WHAT IS THE ATTORNEY-CLIENT PRIVILEGE?
When an individual hires an attorney, they are hiring not only a person who is licensed to practice law, they are also hiring someone who is able to counsel them and provide important insight into potentially sensitive topics. Because of this, the judicial system has recognized and upheld an important privilege that exists between attorneys and clients that prevents disclosures.
The Attorney-Client Privilege
The attorney-client privilege protects communications between a client and an attorney from being forcibly disclosed by a third-party. This is due to the fact that in order to provide competent representation, a client must be able to tell their attorney information that could be damaging to the client, without fear of that information being disclosed. For the attorney-client privilege to apply, a client must:
- Communicate with an attorney about legal advice;
- The lawyer must be working for the client in his professional capacity as an attorney; and
- The client must have either meant the communications to be private or taken steps to ensure privacy;
Generally, the attorney-client privilege is considered a rule of evidence, because it prevents an attorney from being forced to testify against their client or to talk about discussions between the attorney and the client. The attorney-client privilege also has no expiration date, it continues on forever, even after the professional relationship ends or the client dies. Because of this, the only way any privileged information can be disclosed is if the client provides informed consent.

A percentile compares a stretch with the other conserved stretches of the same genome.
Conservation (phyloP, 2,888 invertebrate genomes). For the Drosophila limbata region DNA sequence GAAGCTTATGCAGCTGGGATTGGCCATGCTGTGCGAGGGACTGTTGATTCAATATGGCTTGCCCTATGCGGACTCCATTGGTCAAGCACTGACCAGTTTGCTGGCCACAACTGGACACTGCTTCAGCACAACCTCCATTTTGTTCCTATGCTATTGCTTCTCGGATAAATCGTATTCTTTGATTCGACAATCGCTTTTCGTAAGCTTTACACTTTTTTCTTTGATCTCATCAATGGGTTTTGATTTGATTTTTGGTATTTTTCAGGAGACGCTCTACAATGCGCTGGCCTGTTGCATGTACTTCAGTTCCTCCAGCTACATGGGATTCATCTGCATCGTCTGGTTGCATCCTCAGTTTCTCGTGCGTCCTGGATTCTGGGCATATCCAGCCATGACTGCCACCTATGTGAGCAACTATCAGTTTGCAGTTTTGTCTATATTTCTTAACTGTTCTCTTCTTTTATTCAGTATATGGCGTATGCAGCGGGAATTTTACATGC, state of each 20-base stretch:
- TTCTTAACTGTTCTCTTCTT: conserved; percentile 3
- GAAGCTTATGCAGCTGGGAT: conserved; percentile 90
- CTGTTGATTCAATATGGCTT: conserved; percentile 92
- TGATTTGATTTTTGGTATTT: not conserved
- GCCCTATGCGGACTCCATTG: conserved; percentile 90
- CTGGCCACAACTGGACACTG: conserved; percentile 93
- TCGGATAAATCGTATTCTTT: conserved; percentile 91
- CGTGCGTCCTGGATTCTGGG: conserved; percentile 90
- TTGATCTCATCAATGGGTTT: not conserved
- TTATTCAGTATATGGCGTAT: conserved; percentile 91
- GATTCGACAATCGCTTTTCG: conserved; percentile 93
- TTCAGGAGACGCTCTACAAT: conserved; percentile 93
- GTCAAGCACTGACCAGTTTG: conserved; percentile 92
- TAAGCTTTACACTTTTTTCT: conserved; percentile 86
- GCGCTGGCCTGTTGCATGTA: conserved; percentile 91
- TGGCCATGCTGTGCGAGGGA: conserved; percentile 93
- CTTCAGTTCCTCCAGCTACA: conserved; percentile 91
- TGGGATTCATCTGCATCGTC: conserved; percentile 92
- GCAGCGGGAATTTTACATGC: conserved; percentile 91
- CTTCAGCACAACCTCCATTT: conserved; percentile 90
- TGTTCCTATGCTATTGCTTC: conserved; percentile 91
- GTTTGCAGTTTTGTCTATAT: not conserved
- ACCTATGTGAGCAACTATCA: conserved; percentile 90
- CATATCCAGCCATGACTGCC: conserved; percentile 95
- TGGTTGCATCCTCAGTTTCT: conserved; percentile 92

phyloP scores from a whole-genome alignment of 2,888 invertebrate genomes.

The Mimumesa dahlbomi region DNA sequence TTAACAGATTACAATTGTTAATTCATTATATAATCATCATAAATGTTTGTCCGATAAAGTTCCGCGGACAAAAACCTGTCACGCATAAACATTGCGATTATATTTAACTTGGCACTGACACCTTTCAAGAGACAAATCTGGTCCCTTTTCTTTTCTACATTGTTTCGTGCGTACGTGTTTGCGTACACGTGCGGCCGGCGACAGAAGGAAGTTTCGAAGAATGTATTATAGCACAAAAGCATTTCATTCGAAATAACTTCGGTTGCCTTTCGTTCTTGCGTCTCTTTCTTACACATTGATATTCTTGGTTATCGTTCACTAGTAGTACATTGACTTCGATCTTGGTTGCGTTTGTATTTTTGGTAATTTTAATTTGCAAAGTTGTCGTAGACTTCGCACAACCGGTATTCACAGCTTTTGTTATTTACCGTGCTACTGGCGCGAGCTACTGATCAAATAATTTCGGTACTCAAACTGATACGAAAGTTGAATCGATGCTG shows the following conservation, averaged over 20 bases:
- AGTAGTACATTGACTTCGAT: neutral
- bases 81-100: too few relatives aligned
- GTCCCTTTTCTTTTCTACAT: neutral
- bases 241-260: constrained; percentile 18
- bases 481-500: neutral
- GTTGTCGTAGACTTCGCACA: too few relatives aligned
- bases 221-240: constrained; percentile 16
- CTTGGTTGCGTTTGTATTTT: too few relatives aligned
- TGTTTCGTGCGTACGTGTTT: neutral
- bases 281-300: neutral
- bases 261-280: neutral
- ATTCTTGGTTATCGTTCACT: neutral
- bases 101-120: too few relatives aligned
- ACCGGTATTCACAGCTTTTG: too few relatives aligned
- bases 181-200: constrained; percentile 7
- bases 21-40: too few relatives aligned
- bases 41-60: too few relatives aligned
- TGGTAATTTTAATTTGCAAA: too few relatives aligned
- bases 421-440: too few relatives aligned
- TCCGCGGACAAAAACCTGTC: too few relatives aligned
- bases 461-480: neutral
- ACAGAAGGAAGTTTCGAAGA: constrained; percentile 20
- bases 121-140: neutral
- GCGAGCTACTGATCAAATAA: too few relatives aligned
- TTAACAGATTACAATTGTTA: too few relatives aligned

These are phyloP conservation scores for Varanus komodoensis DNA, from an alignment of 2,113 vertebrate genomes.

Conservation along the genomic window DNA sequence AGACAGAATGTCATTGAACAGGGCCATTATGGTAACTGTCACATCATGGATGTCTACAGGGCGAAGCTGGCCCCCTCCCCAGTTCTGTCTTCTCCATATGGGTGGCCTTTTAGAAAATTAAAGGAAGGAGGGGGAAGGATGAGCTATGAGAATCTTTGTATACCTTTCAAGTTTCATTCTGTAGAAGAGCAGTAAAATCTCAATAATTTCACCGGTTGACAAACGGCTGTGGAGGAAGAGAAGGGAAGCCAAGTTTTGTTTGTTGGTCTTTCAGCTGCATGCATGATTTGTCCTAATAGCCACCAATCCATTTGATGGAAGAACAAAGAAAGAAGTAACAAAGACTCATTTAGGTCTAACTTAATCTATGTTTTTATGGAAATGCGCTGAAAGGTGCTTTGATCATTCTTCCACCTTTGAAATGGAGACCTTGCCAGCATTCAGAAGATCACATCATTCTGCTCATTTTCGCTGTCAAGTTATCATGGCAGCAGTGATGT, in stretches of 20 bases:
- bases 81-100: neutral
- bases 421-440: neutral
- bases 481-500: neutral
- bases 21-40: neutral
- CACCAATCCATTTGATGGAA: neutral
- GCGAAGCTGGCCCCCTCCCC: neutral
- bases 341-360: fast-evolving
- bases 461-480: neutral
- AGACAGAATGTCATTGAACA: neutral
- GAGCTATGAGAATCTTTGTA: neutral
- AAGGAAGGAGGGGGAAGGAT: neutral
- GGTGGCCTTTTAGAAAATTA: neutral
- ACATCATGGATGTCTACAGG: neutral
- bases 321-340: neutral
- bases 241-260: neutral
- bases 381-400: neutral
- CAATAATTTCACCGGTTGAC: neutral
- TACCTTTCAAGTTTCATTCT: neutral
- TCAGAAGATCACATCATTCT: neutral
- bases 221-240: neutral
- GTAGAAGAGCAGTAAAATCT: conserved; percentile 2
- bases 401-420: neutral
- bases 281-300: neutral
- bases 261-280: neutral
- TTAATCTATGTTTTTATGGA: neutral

What is Covered by the Attorney-Client Privilege?
Generally, the attorney-client privilege only protects communications between the client and the attorney. This means that although an attorney and client can talk about facts of the case, the only information that is covered by the attorney-client privilege is the actual discussion of the facts, not the underlying facts themselves. Because of this, if the client tells the attorney that they did in fact commit a crime or did something that could cause liability, the attorney can not be forced to disclose that information. However, if the client tells the attorney that he is planning on committing a crime or fraud, the lawyer can and may be required to disclose that information.
If you or someone you know has been charged with a crime, it is important to consult with an experienced criminal defense attorney that can help zealously defend your case. Contact Us at Minick Law, P.C. for a free consultation on your case.
James Minick is founder and C.E.O. of Minick Law, P.C. James is committed to providing top notch legal services through his team of highly specialized legal professionals. James will defend your rights.